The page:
First, prescription drugs should not be advertised on TV. The pharmaceutical industry spends billions on TV advertisements. This result is higher drug prices and a misinformed public. Only the United States and New Zealand permit this type of advertising.
Second, costs of treatment need to be clearly stated up front. Consumers are typically hit with additional, unexpected expenses that were omitted from initial estimates.
Third, everyone needs to be covered by health insurance. The Affordable Care Act (ACA), also known as Obamacare, reduced the number of uninsured people, but it remains far too high.
Fourth, the health care system must be simplified. As of 2020, the system is too complex, and the required paperwork is an added burden.
Fifth, the US government needs to send fact-finding teams to countries with superior—and cheaper—health care systems. These teams' findings could improve American health care in many ways.
Sixth, both political parties in the US must work together. The Republicans do not support Obamacare, but they have no plan of their own. At present, further health care reform is blocked by partisan bickering.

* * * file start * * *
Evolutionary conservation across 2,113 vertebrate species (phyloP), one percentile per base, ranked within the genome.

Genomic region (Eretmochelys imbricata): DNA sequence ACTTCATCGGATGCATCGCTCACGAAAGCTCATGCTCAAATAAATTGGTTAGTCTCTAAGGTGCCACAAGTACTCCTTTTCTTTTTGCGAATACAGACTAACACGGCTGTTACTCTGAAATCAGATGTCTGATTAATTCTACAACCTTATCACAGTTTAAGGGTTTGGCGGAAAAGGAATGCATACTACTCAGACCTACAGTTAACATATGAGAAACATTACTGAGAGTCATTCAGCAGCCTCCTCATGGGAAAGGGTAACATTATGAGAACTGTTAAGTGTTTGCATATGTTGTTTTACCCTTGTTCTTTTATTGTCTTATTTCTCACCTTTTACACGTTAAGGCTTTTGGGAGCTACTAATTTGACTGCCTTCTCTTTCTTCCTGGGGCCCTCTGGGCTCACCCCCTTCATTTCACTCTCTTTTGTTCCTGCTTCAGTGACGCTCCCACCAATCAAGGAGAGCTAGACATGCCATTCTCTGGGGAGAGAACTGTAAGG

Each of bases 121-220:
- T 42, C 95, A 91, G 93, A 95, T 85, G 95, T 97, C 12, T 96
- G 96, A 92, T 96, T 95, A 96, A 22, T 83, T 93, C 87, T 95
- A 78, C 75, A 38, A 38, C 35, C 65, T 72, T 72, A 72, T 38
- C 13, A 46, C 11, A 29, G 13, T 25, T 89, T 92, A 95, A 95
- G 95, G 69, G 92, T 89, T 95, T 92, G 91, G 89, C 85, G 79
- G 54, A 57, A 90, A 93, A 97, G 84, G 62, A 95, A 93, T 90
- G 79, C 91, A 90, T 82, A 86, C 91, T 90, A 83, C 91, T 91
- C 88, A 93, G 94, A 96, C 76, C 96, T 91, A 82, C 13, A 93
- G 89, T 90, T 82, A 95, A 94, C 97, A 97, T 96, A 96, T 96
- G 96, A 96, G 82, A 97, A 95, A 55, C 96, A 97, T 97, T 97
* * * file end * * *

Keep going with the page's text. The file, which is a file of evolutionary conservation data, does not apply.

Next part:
Seventh, doctors' salaries need to be reduced. American physicians are paid much more than their counterparts in other advanced nations.
Eighth, the US needs to improve its infant mortality rate. It ranks thirty-three out of thirty-six advanced nations.
Ninth, the profit-oriented system needs to be scrapped. There should not be any profit in health care.
Finally, the same quality of care needs to be made available for everyone. Although the US has some of the finest medical facilities in the world, they remain inaccessible to millions of Americans.